Former Israeli Ambassador to U.S. Michael Oren: Obama Abandoned Israel

The Knesset member writes a Wall Street Journal piece accusing Obama of deliberately damaging U.S.-Israel ties.

ברק רביד - צרובה
Barak Ravid
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Former Israeli Ambassador to U.S. Michael Oren.
Former Israeli Ambassador to U.S. Michael Oren.Credit: Bloomberg
ברק רביד - צרובה
Barak Ravid

Former Israeli ambassador to Washington, Michael Oren, who is currently serving in the Knesset, accused President Barak Obama on Tuesday of abandoning Israel since coming to the White House in 2008.

In an opinion piece published in the Wall Street Journal, Oren wrote that both Netanyahu and Obama made mistakes that damaged the ties between the two countries over the past six years, but charged that the U.S. president did so "deliberately."

Oren penned the article, titled "How Obama Abandoned Israel," as part of a campaign to promote his new memoir about his service as Israel's ambassador to Washington, between 2009-2013.

He claimed that Obama has forsaken the two key principles in the ties between Israel and the U.S.: avoiding public discord and the commitment on the part of both sides not to surprise each other with policy changes.

In the piece, Oren notes that the only mistake that Netanyahu made on purpose was addressing the U.S. Congress two weeks before the Israeli elections. But he stresses that even this error came in response to mistakes Obama made since entering the White House. According to Oren, the announcements made with regard to settlement construction, including the incident that caused a crisis during Vice President Joe Biden's visit to Israel in 2010, were made by midlevel officials without Netanyahu's knowledge, and caught the prime minister off guard.

Oren writes that Obama "was never anti-Israel" and has bolstered the security cooperation between the two countries. However, he states that "immediately after his first inauguration, Mr. Obama put daylight between Israel and America." Oren quotes statements Obama allegedly made to Jewish leaders in 2009: “When there is no daylight, Israel just sits on the sidelines and that erodes our credibility with the Arabs.”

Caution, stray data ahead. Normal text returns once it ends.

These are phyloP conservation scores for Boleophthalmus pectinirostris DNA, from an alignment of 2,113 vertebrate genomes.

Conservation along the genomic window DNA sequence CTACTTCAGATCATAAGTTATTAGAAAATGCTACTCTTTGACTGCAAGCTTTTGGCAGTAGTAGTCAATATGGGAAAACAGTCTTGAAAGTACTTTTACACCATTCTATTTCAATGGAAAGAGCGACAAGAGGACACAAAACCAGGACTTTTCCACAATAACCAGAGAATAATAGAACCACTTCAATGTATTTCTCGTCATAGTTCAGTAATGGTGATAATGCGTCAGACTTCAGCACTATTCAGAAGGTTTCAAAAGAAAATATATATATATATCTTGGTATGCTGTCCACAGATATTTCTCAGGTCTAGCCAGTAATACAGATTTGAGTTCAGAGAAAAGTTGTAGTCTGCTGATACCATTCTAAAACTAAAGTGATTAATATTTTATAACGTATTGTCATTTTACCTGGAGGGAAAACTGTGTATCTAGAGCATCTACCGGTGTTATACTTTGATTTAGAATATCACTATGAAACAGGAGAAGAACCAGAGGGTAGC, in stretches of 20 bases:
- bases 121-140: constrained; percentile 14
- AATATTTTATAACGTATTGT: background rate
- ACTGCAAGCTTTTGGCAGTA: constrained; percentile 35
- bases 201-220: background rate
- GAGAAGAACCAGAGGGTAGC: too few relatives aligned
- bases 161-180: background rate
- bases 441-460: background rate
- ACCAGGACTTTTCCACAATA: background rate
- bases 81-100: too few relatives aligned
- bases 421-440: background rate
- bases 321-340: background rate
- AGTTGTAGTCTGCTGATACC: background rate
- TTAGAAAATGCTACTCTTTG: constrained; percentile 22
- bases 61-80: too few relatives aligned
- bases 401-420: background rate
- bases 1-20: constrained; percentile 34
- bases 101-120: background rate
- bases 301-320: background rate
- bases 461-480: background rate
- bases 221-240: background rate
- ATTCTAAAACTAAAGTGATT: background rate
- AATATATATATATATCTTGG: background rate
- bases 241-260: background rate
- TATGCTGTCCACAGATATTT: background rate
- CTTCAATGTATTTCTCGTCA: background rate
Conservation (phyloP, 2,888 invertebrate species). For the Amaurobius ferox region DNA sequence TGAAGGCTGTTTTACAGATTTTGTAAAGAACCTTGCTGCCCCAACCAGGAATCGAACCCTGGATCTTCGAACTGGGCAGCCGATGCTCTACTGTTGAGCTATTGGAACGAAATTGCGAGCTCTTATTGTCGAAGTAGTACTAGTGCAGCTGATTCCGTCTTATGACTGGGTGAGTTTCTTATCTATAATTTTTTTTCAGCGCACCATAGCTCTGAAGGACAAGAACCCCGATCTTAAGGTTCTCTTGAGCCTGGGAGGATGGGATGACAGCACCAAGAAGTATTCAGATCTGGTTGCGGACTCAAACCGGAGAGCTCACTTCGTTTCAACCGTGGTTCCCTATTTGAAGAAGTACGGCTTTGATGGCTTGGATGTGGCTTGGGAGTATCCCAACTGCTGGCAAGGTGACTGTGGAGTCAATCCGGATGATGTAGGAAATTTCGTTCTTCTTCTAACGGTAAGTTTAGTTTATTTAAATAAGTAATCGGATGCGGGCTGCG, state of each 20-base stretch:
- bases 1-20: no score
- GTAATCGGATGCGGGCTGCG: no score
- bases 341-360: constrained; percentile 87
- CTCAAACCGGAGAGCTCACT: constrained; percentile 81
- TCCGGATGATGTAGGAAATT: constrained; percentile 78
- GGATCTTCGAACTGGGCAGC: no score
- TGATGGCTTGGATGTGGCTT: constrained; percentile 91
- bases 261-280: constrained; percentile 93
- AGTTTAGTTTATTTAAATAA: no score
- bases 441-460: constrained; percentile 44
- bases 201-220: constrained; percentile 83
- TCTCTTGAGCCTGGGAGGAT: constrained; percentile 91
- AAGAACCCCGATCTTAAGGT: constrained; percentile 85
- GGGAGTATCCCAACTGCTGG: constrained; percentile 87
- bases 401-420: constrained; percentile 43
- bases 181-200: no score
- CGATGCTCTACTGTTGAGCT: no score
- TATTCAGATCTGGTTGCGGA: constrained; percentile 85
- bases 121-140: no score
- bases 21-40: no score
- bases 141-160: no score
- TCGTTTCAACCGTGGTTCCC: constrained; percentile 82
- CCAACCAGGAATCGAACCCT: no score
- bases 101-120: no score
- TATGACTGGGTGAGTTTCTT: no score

Oren accuses Obama of ignoring the Israeli withdrawal from Gaza and its implications, and the peace offers Israel put forth in 2000 and 2008, which were rejected by the Palestinians. He further claims that Obama voided the commitment that President George W. Bush made to Prime Minister Ariel Sharon, that the major settlement blocs would remain a part of Israel in any future peace agreements. Instead, Obama insisted on a construction moratorium across the settlements.

Oren adds that Obama hasn't demanded a thing from the Palestinians since coming to office. Despite the fact that Palestinian President Mahmoud Abbas "violated all of his commitments," Oren writes, "he never paid a price."

"By contrast, the White House routinely condemned Mr. Netanyahu for building," Oren says.

The former ambassador claims that Obama had forsaken the commitment to "no surprises" by "abruptly" demanding during his first meeting with Netanyahu in May 2009 that Israel freeze settlement construction and accept the two-state solution. He furthers posits that Obama caught Netanyahu off guard with his Cairo speech in June 2009. According to Oren, unlike his predecessors, Obama did not consult Netanyahu before making the speech and did not give the Israeli prime minister a copy of the address ahead of time to allow him to make comments.

Furthermore, Oren says that Obama abandoned a 40-year-old U.S. policy in May 2011 when he endorsed the 1967 lines with land swaps as the basis for Israeli-Palestinian peace. "If Mr. Netanyahu appeared to lecture the president the following day, it was because he had been assured by the White House, through me, that no such change would happen," he writes.

Oren's article includes accusations that Obama "stunned" Israel when he offered to sponsor a UN Security Council investigation of the settlements, and when he supported Egyptian and Turkish efforts to expose Israel's nuclear secrets.

Oren also says Obama surprised Israel when he entered secret talks with Iran without briefing Netanyahu.

"'The talks resulted in an interim agreement that the great majority of Israelis considered a 'bad deal' with an irrational, genocidal regime. Mr. Obama, though, insisted that Iran was a rational and potentially 'very successful regional power,'" Oren writes.

He further claims that many Israelis were shocked when, after hearing from Obama time and again that “he 'had their backs' and 'was not bluffing' about the military option," they watched him saying in a Channel 2 interview that a military solution can't fix the Iranian threat.

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